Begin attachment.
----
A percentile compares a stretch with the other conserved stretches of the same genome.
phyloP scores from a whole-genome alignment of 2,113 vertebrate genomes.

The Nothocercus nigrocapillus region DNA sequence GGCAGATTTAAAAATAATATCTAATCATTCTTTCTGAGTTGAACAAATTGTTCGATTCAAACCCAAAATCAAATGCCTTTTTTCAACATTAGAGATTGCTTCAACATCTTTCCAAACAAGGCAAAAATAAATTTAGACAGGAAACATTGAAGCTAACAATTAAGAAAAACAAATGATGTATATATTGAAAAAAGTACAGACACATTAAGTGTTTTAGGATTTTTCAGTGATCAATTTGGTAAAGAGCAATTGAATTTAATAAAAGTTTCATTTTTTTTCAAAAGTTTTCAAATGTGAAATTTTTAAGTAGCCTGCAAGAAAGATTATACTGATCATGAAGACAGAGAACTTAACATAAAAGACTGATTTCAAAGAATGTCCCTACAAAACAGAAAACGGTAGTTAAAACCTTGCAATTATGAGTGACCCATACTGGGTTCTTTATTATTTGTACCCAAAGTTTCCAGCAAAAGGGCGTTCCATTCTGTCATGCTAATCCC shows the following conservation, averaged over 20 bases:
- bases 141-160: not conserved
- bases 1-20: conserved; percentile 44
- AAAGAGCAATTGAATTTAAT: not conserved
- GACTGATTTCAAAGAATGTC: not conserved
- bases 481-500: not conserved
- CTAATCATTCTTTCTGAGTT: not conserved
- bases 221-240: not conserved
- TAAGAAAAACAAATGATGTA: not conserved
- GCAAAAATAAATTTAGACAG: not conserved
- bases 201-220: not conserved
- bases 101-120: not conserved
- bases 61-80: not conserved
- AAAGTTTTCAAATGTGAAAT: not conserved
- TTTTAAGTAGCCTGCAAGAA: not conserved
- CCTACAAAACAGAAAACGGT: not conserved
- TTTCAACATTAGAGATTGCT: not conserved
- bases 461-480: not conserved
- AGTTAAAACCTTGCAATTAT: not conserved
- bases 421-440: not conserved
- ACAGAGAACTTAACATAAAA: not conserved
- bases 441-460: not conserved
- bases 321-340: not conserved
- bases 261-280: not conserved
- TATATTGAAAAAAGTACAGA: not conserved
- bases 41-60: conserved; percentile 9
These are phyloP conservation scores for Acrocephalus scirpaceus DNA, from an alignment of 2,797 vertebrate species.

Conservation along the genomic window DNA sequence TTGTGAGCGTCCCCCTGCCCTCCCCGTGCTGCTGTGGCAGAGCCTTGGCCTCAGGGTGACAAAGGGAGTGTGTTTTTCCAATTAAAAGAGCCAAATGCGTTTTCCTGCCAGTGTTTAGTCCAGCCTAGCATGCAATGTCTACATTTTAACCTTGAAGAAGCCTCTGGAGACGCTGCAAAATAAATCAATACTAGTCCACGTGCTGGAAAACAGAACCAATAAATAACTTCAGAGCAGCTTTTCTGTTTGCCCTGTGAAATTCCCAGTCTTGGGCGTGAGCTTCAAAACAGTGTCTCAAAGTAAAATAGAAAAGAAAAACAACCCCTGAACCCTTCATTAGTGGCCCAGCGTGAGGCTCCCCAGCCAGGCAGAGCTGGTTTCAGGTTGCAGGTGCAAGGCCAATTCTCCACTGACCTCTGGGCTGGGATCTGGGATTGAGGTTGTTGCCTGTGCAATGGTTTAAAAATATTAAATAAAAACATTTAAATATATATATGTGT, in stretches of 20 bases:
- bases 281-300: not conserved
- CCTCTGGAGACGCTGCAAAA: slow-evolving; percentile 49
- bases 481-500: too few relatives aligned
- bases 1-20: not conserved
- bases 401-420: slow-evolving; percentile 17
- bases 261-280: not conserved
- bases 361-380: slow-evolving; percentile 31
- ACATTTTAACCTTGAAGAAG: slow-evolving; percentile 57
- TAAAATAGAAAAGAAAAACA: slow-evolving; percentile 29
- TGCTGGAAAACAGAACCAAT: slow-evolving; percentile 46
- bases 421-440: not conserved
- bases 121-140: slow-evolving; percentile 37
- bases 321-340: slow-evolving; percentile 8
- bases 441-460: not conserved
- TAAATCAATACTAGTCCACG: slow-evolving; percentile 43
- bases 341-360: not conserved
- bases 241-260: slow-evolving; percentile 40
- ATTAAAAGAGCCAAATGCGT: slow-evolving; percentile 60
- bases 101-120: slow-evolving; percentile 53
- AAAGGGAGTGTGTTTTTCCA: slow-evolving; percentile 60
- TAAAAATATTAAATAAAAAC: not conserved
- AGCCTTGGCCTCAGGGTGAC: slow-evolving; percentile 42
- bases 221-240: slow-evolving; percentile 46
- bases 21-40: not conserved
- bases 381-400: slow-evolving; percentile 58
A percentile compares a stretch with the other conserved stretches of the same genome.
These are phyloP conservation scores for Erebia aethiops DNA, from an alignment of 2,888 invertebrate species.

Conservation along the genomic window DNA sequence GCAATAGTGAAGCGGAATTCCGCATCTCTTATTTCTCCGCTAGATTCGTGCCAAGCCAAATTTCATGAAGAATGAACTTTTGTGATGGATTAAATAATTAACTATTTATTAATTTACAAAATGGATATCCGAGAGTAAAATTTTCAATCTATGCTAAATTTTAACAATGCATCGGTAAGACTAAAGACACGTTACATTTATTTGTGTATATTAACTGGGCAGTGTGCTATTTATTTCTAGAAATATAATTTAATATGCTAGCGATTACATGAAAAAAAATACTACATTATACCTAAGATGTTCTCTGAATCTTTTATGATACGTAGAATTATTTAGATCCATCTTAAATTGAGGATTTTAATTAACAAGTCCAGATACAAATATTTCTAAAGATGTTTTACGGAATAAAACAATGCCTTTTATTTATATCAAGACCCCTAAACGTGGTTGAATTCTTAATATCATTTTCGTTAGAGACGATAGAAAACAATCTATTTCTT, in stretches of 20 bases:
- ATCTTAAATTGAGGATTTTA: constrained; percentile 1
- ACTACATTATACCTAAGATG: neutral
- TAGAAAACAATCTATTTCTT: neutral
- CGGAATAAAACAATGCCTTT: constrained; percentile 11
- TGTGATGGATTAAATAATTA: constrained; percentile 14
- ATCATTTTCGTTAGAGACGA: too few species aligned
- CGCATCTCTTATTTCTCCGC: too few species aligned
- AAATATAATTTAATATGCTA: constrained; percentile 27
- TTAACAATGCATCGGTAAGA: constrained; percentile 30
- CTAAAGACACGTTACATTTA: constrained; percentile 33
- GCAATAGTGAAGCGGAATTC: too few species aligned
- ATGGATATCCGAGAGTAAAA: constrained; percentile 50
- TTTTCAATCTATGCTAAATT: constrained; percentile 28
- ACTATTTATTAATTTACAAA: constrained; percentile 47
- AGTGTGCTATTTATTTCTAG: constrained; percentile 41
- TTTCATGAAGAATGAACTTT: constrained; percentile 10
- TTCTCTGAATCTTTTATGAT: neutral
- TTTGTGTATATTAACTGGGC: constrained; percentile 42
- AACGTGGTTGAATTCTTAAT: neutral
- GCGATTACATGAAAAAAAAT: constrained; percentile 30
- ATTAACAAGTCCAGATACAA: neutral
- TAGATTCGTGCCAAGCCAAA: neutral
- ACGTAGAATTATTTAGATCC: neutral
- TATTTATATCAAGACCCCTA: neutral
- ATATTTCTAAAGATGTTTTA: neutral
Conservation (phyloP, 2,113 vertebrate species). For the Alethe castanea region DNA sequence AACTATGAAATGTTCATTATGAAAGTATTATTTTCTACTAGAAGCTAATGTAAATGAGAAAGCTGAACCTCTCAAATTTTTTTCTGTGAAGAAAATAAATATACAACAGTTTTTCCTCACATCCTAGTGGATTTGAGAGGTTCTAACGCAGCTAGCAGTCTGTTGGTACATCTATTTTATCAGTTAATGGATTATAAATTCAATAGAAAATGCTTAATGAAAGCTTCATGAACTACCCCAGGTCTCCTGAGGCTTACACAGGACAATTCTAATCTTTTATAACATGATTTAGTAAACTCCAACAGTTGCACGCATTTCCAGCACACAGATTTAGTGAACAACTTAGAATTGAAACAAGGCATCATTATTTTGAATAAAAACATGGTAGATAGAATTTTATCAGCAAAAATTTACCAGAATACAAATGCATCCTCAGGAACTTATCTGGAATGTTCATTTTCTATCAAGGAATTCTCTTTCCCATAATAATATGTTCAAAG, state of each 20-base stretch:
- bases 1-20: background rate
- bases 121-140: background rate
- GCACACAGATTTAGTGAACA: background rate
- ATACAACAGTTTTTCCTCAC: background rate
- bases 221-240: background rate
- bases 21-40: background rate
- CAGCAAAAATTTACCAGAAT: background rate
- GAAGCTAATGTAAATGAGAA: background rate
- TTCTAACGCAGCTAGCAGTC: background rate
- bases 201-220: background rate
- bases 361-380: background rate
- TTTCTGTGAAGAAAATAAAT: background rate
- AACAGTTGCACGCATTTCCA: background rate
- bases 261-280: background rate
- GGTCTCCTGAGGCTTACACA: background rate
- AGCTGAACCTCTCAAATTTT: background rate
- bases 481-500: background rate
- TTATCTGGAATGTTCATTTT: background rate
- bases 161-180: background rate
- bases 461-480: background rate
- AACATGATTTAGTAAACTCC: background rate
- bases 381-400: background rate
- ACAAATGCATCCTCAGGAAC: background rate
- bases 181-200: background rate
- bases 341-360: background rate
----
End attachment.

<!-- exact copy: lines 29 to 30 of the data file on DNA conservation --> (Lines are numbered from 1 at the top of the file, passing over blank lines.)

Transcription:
These are phyloP conservation scores for Acrocephalus scirpaceus DNA, from an alignment of 2,797 vertebrate species.

Conservation along the genomic window DNA sequence TTGTGAGCGTCCCCCTGCCCTCCCCGTGCTGCTGTGGCAGAGCCTTGGCCTCAGGGTGACAAAGGGAGTGTGTTTTTCCAATTAAAAGAGCCAAATGCGTTTTCCTGCCAGTGTTTAGTCCAGCCTAGCATGCAATGTCTACATTTTAACCTTGAAGAAGCCTCTGGAGACGCTGCAAAATAAATCAATACTAGTCCACGTGCTGGAAAACAGAACCAATAAATAACTTCAGAGCAGCTTTTCTGTTTGCCCTGTGAAATTCCCAGTCTTGGGCGTGAGCTTCAAAACAGTGTCTCAAAGTAAAATAGAAAAGAAAAACAACCCCTGAACCCTTCATTAGTGGCCCAGCGTGAGGCTCCCCAGCCAGGCAGAGCTGGTTTCAGGTTGCAGGTGCAAGGCCAATTCTCCACTGACCTCTGGGCTGGGATCTGGGATTGAGGTTGTTGCCTGTGCAATGGTTTAAAAATATTAAATAAAAACATTTAAATATATATATGTGT, in stretches of 20 bases: